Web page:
Telehealth Addiction Treatment, Telehealth for addiction, virtual careAs we progress through the challenges imposed by the pandemic, healthcare, and behavioral health providers are discovering the many options and possibilities available through telehealth. It is likely that virtual care is here to stay and will be used in conjunction with in-person services.

Healthcare professionals specializing in addiction and substance abuse recovery are currently learning how to incorporate telehealth into their practices to improve access to quality care. The pandemic has allowed behavioral health providers to witness the many benefits of telehealth addiction treatment, which were largely unexpected but revealed previously unanticipated telehealth benefits. At the University of Alabama in Birmingham (UAB), providers in the UAB Medicine Addiction Recovery Program turned to video conferencing to continue individual and group treatment and support programs.

According to a press release published by UAB, ARP Director Bronwyn McInturff, MSW, summarized the focus of the study: “Addiction is already a very isolating disease… Because of that, a large part of recovery involves reestablishing and maintaining connections with others. What we faced with COVID was an almost immediate move to isolation for everyone. This created a huge obstacle for people who wanted to begin or continue recovery. Most people can relate on some level to the problems of isolation due to COVID. But for people with substance use disorders, that kind of ongoing isolation has far higher stakes. It can be deadly.”

The UAB press release goes on to explain that there were reports of an increase in substance overdoses and of people turning to substances to cope at UAB, thus risking the onset of severe addiction.

Telehealth Addiction Treatment Interventions

Working with addiction can be complex, particularly in a group. UAB uses videoconferencing to spot these critical red flags. For example, if a client’s emotional state is declining or if they are not fully attentive and engaged in sessions, small cues such as poor eye contact or poor camera alignment can allow the provider to comment, thereby opening the conversation to a deeper exploration of potential issues. Other clues include: clothing choices are indicators of possible concern, such as a client wearing a hooded sweater during a video conference to hide facial expressions, people walking into the room, hearing unexplained noises from their environment, or leaving their camera off. When operating in a group therapy context, group rules need to be established, agreed to in advance, in writing, and repeated at the beginning of every session.  For more information, see Telehealth Group Therapy: Reimbursement Clinical Issues.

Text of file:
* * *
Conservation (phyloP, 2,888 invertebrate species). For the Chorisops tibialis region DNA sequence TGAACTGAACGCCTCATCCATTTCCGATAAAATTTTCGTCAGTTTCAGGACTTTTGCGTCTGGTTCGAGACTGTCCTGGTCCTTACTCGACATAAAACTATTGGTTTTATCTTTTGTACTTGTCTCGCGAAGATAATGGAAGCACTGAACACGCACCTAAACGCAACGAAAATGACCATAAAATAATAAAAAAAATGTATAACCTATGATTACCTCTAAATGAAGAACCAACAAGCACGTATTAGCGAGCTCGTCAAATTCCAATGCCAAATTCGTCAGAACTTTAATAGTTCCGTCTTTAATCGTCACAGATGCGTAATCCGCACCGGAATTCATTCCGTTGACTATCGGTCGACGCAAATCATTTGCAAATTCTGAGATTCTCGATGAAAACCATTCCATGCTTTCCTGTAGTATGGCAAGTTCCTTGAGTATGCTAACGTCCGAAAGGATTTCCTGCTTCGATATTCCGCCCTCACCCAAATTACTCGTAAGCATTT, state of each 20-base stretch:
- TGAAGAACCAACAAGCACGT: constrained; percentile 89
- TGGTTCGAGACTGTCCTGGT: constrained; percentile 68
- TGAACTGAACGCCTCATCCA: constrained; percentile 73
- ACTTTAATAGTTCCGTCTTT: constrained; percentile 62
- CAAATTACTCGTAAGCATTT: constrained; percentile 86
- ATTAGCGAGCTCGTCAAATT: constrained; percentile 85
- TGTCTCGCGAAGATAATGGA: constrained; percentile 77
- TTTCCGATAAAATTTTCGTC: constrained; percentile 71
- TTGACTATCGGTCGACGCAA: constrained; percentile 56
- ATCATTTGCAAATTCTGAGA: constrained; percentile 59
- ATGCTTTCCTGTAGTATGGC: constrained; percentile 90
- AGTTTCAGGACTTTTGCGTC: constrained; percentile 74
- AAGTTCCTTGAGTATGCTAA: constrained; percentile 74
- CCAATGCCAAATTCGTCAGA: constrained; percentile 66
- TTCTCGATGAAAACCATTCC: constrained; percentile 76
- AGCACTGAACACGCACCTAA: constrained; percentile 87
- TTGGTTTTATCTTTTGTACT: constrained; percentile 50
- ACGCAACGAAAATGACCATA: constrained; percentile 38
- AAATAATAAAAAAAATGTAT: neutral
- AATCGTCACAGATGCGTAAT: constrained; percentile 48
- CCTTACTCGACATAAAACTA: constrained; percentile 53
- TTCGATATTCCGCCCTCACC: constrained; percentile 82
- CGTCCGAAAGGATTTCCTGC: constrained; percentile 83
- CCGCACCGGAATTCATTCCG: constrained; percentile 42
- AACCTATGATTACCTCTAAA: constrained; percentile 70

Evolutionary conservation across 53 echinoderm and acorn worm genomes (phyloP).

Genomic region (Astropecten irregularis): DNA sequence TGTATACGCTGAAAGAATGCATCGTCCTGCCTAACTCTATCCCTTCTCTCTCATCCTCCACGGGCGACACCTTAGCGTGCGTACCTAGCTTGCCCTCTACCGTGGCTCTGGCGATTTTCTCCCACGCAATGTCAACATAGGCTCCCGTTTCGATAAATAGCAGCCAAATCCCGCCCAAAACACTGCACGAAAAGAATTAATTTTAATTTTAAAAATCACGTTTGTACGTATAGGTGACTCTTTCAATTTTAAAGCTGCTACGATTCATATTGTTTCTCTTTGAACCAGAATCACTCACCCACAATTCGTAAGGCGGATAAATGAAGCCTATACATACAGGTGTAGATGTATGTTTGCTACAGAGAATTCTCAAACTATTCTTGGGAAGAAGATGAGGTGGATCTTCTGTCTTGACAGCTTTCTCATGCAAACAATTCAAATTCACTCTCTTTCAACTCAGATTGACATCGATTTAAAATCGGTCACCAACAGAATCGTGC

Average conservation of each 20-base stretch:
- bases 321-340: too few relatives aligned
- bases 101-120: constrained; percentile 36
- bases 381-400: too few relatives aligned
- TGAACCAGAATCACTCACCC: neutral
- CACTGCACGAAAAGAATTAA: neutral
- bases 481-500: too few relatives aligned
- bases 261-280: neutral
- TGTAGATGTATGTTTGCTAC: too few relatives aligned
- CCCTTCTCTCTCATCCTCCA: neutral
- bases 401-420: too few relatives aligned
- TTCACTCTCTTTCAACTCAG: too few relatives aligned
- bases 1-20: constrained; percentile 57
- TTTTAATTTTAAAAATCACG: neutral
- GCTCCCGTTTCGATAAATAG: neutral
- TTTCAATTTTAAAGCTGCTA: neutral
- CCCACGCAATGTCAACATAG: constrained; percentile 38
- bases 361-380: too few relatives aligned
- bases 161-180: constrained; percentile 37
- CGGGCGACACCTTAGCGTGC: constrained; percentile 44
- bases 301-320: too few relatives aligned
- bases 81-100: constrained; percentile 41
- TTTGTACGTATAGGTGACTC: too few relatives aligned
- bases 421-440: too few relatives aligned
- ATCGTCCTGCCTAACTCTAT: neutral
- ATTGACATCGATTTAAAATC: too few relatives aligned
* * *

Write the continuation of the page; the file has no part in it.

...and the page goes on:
These strategies were also implemented by UAB clinicians:

  • Clients at UAB received technical coaching to increase their comfort with virtual sessions
  • Providers created smaller virtual groups 
  • Visual aids were used to make up for the absence of body language
  • Break-out rooms were created from the larger meetings to allow members to interact in smaller groups
  • Family members were invited in some situations to participate in therapy sessions and treatment coordination by using telehealth tools
  • Hybrid telehealth was also being offered to clients and patients needing or wanting a combination of in-person and telehealth addiction treatment.

See TBHI’s previous articles Hybrid Healthcare System: Establishing a Post-Pandemic Telehealth and Hybrid Counseling: Telehealth and In-Person Healthcare for more information. Clinicians seeking policymakers in governmental agencies are encouraged to entreat them to broaden coverage and accessibility for telehealth addiction treatment, so that help, resources, and support are made available to more and more people in need.

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Introduction to Telehealth